Howes: Toyota not looking so shiny now

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Old 26 Nov 2009, 12:12 pm   #1 (permalink)
john
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Default Howes: Toyota not looking so shiny now

November 26, 2009
Howes: Toyota not looking so shiny now
DANIEL HOWES

Is the Toyota Motor Corp. juggernaut losing its conqueror-of-the-world
mojo?

Because if it was a Detroit automaker that was recalling 4.26 million
vehicles to repair accelerator problems, or if it was a Detroit
automaker that had broken its historic no-plant-closings pledge, or if
it was a Detroit automaker that had recalled more vehicles (2.38
million) in 2005 than it sold in the United States that year (2.26
million), the answer would be an emphatic yes.

The answer also would be yes if Toyota, an earnings powerhouse,
suddenly stopped minting cash -- notwithstanding the three-month
period ended Sept. 30 -- and was on track to lose billions more this
year. The answer would be yes if its exponential market share gains
suddenly slowed, or if its national rival, Honda Motor Co., kept
delivering profits despite a global auto recession and its new South
Korean rival, Hyundai-Kia, continued to grab precious U.S. market
share.

News flash: The men running Toyota appear to be mortal. They overreach
and make mistakes. Their vehicles are not flawless. Their engineers
cut corners, at least in ways that garner the attention of the
National Highway Traffic Administration. Their Camry no longer is the
undisputed king of midsize cars, now that rivals Ford Motor Co. and
even General Motors Co. are proving they can produce world-class
metal, too.

This isn't new, either, suggesting that Toyota's troubles may be more
of a developing pattern than a one-time aberration. Two years ago,
before two-thirds of Detroit's automakers were tempered by the fires
of bankruptcy, the editor of the ostensibly "Japanese-loving" Consumer
Reports apologized to readers for recommending the problem-plagued
Camry V-6.

He also said the magazine had decided new Toyota models could no
longer be given the benefit of the doubt -- or its prized
"recommended" label. And Toyota's V-8 powered Tundra four-wheel drive
pickup was labeled "unreliable" by the magazine, the unofficial Bible
to discerning car and truck buyers.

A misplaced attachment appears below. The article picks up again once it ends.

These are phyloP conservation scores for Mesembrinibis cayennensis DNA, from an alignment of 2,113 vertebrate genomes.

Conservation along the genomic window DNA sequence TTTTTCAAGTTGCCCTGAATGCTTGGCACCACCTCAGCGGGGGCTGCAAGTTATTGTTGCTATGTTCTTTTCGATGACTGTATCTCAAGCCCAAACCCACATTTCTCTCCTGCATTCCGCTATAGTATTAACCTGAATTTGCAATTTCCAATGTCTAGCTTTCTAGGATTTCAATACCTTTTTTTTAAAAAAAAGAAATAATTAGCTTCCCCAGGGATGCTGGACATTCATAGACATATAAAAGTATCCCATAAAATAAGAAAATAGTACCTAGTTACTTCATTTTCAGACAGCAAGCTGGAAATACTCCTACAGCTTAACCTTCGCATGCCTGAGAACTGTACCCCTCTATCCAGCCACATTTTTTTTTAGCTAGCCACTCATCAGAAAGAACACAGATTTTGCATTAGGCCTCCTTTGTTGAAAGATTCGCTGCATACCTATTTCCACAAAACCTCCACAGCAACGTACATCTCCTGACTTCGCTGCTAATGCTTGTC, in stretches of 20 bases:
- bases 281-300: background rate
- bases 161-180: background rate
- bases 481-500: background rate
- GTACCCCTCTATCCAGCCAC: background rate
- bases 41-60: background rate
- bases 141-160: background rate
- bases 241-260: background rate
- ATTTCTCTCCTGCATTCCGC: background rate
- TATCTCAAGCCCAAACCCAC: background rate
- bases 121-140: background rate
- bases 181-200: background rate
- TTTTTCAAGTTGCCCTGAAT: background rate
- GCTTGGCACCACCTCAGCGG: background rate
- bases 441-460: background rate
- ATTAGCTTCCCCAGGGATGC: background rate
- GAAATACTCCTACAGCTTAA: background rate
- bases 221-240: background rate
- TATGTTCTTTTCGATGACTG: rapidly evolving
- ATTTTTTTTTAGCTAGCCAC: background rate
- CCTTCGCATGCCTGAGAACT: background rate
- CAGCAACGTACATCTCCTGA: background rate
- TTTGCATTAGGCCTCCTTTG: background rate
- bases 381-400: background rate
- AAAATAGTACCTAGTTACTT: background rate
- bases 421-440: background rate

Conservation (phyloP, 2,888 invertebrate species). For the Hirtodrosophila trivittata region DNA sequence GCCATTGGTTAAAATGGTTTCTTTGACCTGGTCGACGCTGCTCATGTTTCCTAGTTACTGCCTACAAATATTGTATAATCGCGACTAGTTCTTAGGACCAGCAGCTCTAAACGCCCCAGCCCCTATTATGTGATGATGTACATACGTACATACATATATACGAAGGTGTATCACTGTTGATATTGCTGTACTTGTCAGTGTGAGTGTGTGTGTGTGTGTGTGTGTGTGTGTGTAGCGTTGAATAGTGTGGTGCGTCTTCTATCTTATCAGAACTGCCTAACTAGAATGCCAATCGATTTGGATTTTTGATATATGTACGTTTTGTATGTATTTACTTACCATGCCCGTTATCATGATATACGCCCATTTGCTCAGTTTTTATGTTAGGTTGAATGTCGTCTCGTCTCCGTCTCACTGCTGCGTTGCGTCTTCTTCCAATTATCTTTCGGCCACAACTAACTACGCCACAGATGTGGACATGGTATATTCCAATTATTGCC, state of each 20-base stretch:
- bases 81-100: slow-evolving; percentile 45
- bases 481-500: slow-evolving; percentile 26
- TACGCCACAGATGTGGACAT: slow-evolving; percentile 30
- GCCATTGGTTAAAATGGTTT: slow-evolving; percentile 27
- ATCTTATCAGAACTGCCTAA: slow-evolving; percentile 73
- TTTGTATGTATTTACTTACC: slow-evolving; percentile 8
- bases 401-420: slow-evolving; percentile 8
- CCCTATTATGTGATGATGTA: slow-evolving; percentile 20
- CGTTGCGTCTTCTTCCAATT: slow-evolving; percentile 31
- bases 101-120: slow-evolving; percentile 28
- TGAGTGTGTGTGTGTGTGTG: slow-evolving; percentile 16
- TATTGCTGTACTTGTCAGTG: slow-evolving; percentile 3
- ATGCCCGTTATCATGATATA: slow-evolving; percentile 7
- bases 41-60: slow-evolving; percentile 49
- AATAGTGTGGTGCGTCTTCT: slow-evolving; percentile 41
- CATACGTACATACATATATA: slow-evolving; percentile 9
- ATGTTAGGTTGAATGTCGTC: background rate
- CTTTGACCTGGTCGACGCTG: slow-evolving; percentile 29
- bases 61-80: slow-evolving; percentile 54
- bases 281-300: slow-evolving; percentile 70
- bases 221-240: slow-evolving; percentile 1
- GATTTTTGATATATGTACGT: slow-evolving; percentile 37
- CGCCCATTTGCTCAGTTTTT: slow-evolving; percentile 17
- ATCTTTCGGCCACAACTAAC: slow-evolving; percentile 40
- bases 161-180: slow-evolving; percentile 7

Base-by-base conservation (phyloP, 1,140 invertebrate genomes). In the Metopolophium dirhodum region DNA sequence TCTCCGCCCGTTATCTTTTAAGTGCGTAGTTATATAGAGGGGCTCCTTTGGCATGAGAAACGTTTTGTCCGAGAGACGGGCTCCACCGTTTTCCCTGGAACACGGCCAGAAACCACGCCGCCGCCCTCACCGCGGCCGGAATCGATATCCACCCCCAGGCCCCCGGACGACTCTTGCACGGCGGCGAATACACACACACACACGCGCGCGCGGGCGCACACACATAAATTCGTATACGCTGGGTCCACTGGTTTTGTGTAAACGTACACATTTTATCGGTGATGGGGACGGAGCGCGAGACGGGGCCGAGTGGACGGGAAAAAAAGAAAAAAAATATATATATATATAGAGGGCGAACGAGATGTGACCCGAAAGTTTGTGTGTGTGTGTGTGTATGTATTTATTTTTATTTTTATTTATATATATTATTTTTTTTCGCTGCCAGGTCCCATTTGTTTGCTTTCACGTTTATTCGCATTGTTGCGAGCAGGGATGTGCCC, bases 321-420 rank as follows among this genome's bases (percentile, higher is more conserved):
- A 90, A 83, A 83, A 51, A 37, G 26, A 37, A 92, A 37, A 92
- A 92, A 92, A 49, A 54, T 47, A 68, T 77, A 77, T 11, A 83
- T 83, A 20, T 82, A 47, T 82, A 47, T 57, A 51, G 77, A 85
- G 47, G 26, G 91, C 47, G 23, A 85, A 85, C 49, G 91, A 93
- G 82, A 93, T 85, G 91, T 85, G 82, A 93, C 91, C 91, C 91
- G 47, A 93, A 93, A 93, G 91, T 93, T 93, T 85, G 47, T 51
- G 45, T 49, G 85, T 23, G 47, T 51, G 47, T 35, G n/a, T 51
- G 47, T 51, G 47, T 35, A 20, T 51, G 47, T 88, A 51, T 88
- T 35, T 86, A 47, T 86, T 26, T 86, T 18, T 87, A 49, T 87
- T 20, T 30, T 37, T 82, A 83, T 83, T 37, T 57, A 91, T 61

Two years before that, the global industry's gold standard for quality
recalled more vehicles in the United States than it sold in the United
States. There have been running customer complaints about sludge in
its engines, and, more recently, growing federal skepticism over
Toyota's response to the unintended acceleration probe.

'Grasping for salvation'

Infallible they aren't, as CEO Akio Toyoda, a scion of the founding
family, conceded last month. Toyota, he said, is nearing "capitulation
to irrelevance or death" and is "grasping for salvation." He also said
the still cash-rich automaker has grown too arrogant on "the hubris
born of success" and the "undisciplined pursuit of more."

Even adjusting for the Japanese cultural proclivity for excessive
apology freighted with humility, those are stunning statements coming
from a Toyota CEO. Considering that his name, save one letter, is on
the proverbial building, the admissions are even more revealing.

Which means what, exactly?

That the Great Recession, the accelerant that pushed GM and Chrysler
Group LLC into bankruptcy and fueled Ford's evident resurgence, also
is rebalancing the automotive landscape in ways that seemed impossible
just a few years ago.

Fresh from federally induced bankruptcy, GM's labor costs are
competitive; its product portfolio is solid; its footprint in
developing markets is impressive; and its debt load is enviably small,
making it a potentially formidable competitor able to generate cash
once the worst of the auto sales depression passes.

Ford arguably is building its best vehicles in a generation, if not a
whole lot longer. The Blue Oval is booking monthly gains in its share
of the U.S. market, an accomplishment seemingly reserved exclusively
for Toyota not too long ago.

And Toyota's position as the undisputed quality leader and industry
juggernaut clearly is in jeopardy. That's change you can believe in.

dchowes@detnews.com">dchowes@detnews.com Daniel Howes' column runs
Tuesdays, Thursdays and Fridays

Copyright 2009 The Detroit News. All rights reserved.

http://detnews.com/article/20091126/OPINION03/911260331